Amid all the doom and gloom surrounding GPs at the moment, a rare piece of unexpected good news. GPs in Northern Ireland have secured a negotiated contract settlement at the eleventh hour.
By all accounts they’ve done well, certainly better than their counterparts in England – a 1.5% funding uplift, no forced removal of MPIG, a smaller number of QOF indicator threshold increases and other QOF concessions as well.
How did they manage it? Well, somewhat embarrassingly for the BMA, which has shunned all talk of a commissioning boycott in England, it appears that it was the GPC’s threat to withdraw support from commissioning proposals in Northern Ireland that was crucial.
As the Belfast Telegraph reported a couple of weeks ago (also covered in Pulse here), health minister Edwin Poots had faced a ‘revolt by GPs’ over his Transforming Your Care health reforms. Now, Northern Irish GPC chair Dr Tom Black says, the contract concessions have won GPs back onside.
But there might have one other factor as well.
Dr Black says he went into every negotiating session armed with a secret weapon – the February edition of Pulse magazine, which included a one-page guide detailing the gradual fragmentation of the UK-wide GMS contract.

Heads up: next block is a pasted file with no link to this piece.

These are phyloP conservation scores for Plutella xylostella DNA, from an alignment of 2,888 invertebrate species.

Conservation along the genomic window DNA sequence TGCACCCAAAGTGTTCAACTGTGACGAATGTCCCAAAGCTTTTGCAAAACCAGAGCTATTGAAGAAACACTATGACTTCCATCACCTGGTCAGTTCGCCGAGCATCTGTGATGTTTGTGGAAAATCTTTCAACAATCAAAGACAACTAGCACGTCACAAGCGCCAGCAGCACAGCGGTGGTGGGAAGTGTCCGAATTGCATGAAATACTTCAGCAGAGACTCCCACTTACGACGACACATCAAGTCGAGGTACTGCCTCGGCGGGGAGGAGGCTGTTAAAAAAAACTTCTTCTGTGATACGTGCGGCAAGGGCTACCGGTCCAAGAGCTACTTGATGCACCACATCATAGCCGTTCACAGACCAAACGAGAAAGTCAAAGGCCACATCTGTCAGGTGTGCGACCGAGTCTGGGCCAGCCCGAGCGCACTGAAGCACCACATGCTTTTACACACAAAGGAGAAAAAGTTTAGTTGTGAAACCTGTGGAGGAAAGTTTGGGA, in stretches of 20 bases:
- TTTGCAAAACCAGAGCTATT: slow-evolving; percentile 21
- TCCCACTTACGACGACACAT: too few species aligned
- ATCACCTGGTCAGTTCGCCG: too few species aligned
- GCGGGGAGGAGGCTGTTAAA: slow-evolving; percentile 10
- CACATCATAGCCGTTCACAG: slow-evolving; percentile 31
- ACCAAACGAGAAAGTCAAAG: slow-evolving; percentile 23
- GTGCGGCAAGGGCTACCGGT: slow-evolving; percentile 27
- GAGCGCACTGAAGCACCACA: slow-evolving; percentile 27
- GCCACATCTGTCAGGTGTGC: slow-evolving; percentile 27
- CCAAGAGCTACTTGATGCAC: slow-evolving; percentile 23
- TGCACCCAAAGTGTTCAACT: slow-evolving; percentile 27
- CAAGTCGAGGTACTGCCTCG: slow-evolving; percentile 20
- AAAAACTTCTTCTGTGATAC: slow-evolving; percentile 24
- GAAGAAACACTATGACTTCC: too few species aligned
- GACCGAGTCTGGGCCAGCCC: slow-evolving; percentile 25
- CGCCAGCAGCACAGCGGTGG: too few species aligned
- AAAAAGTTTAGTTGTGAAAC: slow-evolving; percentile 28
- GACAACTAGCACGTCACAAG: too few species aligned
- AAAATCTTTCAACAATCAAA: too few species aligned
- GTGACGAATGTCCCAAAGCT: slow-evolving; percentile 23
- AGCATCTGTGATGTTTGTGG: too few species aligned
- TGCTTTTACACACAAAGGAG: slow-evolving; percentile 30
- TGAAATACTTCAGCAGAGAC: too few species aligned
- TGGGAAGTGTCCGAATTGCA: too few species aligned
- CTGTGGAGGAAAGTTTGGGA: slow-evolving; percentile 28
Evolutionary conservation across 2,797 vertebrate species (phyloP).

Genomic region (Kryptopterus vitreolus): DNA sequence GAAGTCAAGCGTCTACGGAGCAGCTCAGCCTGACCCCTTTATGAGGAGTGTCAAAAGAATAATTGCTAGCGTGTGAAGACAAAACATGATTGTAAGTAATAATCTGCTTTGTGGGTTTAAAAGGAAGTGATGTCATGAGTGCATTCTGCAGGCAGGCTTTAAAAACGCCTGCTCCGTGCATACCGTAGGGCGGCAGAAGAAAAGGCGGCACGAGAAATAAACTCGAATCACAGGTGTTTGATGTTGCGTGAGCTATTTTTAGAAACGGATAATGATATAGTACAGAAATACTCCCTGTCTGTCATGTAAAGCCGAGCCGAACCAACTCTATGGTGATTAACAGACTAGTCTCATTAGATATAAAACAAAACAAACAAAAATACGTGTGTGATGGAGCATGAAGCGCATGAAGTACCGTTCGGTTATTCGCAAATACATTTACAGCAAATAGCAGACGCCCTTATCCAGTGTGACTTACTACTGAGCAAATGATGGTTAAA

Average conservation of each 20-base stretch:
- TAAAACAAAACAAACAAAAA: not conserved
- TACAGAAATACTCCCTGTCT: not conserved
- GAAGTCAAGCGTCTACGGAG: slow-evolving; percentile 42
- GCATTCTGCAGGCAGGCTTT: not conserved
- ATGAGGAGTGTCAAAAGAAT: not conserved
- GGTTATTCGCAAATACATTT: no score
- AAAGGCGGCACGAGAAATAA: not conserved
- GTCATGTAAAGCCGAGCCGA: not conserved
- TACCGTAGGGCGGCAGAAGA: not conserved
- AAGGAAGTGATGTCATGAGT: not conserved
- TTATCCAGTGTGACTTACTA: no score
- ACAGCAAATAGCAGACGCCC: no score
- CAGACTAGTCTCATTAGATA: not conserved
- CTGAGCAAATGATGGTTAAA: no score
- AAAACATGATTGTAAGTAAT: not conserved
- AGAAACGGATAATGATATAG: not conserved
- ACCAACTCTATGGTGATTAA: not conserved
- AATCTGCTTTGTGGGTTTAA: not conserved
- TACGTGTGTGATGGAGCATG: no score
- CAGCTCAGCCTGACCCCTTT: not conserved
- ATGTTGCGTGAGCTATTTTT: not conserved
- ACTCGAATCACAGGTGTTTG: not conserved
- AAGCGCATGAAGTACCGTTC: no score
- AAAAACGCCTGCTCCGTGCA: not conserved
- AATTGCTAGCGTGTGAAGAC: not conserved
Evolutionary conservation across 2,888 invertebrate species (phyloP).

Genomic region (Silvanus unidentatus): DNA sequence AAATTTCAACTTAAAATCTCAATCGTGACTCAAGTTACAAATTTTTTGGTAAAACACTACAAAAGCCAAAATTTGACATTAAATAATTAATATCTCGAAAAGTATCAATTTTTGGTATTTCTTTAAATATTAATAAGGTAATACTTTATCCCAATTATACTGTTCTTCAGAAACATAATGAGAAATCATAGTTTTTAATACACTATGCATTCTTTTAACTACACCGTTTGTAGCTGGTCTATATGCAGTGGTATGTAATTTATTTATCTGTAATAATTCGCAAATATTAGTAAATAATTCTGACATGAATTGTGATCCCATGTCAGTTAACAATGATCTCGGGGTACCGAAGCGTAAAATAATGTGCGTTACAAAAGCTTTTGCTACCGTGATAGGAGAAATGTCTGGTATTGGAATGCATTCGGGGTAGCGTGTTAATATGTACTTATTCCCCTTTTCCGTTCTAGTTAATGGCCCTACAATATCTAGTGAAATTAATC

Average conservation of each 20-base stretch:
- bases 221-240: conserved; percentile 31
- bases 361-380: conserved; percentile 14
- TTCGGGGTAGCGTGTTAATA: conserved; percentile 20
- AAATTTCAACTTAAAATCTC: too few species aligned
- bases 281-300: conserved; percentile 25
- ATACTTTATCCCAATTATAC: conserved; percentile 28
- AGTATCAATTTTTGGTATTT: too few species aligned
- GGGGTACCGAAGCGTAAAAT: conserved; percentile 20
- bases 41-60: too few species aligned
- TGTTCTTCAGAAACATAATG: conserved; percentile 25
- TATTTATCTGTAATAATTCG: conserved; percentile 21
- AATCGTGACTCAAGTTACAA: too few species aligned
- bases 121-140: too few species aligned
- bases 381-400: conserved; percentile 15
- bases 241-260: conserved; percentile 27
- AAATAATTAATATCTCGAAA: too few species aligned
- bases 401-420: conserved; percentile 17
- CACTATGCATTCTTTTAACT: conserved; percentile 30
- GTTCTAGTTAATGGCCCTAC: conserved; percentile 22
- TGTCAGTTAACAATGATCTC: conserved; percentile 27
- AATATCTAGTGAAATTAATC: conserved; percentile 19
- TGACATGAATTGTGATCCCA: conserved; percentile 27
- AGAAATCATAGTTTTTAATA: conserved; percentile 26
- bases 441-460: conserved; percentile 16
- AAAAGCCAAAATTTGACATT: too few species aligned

‘Northern Ireland had five stars for excess workload,’ Dr Black told our senior reporter Sofia Lind. ‘I think the other side were surprised that their imposition was seen as so harsh and were impressed with the third-party report.’
So, was it Pulse wot won it? Well, maybe not – GPC Northern Ireland’s hardball negotiating style deserves the real credit, and with the press release announcing the deal only coming out last Friday, talks clearly went right to the wire.
But victories in any kind of GP contract talks are increasingly rare these days, and no doubt will be in years to come as well. This feels like a goal which should be celebrated by the entire profession – and Pulse is very happy to claim the assist.
Steve Nowottny is the editor of Pulse. You can follow him on Twitter @stevenowottny.